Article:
How to Shut the Seat Belt Alarm Off in a Toyota Matrix XRby Susan Bishop
It's important to be reminded about safety by your Toyota Matrix alert systems, but sometimes these bells and whistles can be dangerously distracting. Following the steps below will disable your car's driver and front passenger seat belt alarm sounds; to reactivate the system, simply reverse the process.
Open the driver's side door. Standing outside the car, reach in and turn the ignition switch to the "On" position. (Do not start the car and do not lean on the driver's seat.)
Press the "Odo/Trip" button on the dashboard until the odometer display reads "Odo."
Turn the ignition switch off, then turn it back to the "On" position. Within six seconds, press the "Odo/Trip" button again and hold it down for at least 10 seconds.
Continue to depress the "Odo/Trip" button. At the same time, fasten the driver's side seat belt and check the odometer display: It should now read "B-On."
Release the "Odo/Trip" button and press it again. The display should now read "B-Off."
Turn the ignition switch off. Unbuckle the driver's side seat belt. Sit in the driver's seat. Turn the ignition switch on again as you depress the brake pedal. If all steps have been followed correctly, the seat belt alert system should be disabled and no seat belt alarms should sound.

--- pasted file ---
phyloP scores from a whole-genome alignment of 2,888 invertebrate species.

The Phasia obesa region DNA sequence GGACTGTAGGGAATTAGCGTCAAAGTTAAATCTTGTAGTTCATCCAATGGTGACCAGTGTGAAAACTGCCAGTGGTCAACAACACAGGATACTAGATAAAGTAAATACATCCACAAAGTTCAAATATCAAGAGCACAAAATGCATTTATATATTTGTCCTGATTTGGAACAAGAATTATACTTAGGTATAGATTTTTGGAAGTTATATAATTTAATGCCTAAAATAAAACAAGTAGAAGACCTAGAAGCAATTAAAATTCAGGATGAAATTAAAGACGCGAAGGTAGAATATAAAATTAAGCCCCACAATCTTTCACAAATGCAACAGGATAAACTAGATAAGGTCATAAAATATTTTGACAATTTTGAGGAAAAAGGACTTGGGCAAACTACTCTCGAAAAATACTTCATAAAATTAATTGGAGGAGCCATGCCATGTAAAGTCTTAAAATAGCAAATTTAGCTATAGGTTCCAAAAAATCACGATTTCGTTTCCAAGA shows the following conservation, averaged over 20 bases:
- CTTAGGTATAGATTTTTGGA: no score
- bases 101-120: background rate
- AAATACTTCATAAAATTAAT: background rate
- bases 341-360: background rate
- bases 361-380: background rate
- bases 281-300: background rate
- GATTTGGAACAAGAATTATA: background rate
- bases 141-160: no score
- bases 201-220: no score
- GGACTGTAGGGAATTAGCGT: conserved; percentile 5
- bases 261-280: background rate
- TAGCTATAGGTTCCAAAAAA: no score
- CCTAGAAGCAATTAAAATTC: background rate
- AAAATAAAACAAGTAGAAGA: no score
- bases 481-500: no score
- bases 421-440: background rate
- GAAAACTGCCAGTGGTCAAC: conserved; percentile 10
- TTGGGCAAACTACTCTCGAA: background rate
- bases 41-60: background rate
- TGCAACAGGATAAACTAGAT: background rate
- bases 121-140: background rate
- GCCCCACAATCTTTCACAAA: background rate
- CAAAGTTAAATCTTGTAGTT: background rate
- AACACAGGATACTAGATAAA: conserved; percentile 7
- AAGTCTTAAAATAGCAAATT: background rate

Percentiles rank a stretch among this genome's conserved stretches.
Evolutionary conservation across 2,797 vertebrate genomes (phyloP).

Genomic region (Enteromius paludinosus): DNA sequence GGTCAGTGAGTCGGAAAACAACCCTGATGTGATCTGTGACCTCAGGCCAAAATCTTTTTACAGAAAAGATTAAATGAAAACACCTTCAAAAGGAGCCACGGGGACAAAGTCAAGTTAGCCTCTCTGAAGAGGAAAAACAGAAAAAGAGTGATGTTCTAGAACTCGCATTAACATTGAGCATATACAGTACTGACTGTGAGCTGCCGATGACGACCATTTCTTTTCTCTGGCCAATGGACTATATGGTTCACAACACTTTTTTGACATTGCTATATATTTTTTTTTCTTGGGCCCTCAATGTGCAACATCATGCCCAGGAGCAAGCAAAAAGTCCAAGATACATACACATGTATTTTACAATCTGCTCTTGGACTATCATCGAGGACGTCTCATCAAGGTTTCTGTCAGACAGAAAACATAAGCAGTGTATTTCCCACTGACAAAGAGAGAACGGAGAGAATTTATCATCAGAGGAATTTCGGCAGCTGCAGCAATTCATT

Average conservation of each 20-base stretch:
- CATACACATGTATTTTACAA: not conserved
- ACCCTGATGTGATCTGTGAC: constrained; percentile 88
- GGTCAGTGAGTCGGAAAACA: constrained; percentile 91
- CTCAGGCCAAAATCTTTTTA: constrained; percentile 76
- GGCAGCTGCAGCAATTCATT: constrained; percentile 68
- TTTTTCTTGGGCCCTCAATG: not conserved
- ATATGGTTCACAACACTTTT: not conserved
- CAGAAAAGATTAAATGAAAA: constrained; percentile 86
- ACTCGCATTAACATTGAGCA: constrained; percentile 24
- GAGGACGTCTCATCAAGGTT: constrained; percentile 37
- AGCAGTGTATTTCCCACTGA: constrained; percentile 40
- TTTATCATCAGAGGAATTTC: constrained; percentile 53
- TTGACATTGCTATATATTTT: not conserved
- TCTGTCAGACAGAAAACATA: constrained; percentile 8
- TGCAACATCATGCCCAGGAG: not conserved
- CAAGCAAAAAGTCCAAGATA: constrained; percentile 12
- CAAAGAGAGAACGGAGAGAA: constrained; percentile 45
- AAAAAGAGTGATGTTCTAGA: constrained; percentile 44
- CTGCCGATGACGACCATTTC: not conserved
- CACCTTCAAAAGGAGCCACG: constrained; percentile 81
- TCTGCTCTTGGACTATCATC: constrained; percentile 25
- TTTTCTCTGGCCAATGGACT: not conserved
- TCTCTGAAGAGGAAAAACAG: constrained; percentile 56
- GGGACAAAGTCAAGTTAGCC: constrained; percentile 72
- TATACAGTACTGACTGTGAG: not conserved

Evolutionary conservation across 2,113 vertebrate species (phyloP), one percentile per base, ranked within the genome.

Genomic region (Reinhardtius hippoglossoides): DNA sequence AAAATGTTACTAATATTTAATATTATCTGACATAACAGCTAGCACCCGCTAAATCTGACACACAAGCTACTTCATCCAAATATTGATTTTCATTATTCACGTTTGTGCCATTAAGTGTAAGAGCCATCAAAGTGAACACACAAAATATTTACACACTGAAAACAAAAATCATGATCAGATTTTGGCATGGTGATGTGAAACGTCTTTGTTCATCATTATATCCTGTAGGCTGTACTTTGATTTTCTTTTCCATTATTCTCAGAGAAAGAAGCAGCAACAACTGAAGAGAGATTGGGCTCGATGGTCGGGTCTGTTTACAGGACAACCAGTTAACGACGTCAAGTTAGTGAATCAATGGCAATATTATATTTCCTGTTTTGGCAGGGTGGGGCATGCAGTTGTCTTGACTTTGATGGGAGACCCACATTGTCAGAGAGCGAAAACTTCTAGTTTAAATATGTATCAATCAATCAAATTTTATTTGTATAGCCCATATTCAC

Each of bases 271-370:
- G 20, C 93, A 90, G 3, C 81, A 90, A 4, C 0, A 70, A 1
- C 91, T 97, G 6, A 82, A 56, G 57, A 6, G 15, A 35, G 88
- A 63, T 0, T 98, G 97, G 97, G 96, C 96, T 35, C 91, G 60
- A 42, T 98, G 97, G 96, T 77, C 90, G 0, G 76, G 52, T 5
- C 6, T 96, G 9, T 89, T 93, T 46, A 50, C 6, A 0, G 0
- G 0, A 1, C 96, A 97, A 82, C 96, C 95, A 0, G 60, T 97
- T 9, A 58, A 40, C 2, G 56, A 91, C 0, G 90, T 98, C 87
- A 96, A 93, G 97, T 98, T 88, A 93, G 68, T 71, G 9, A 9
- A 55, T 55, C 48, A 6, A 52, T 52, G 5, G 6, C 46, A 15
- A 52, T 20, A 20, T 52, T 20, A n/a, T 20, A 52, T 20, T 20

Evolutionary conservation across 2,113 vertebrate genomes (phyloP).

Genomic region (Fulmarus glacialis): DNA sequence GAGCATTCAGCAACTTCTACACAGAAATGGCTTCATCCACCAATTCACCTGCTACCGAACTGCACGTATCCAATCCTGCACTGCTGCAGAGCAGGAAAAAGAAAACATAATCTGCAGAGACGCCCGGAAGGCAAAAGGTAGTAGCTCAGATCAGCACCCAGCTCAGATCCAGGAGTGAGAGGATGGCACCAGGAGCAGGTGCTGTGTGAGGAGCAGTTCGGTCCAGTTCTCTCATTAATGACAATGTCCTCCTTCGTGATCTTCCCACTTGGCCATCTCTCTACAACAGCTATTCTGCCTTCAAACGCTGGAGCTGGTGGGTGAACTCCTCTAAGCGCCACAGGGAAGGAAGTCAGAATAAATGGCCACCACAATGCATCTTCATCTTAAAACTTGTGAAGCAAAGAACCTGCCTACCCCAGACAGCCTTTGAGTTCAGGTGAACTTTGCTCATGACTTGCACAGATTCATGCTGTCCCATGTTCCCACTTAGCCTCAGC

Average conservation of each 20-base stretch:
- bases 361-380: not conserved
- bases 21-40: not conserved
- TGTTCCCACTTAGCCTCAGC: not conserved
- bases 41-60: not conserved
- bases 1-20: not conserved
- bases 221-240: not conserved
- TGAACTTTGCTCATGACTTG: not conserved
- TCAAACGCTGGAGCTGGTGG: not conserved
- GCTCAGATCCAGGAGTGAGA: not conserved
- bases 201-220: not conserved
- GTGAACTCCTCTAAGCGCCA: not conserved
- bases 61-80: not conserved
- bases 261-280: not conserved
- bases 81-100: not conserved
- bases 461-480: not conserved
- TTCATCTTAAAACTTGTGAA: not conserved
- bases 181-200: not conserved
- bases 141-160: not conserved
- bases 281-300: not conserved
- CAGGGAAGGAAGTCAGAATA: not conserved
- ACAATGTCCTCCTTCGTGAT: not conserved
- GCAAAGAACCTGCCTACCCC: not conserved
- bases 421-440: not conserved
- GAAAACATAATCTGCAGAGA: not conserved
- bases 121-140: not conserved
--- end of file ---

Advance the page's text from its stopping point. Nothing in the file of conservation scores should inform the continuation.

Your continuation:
- As an alternative to the process described above, ask your Toyota dealer for seat belt extenders. Install them on the front driver and passenger belts according to the included instructions, and the seat belt alert system will be disabled automatically.
- Defeating your Toyota Matrix seat belt alert system may endanger you and your passengers. Whenever your car is in motion, all passengers' seat belts should be fastened securely: It's safest--and it's the law.
Susan Bishop began her publishing career with a snippet on dude ranches for a travel client. She has edited, produced and published more than 11 custom marketing magazines, for industries ranging from health care to country music. Most recently, she was managing editor for two internationally recognized home furnishings trade publications. She holds a Bachelor of Arts degree in Psychology.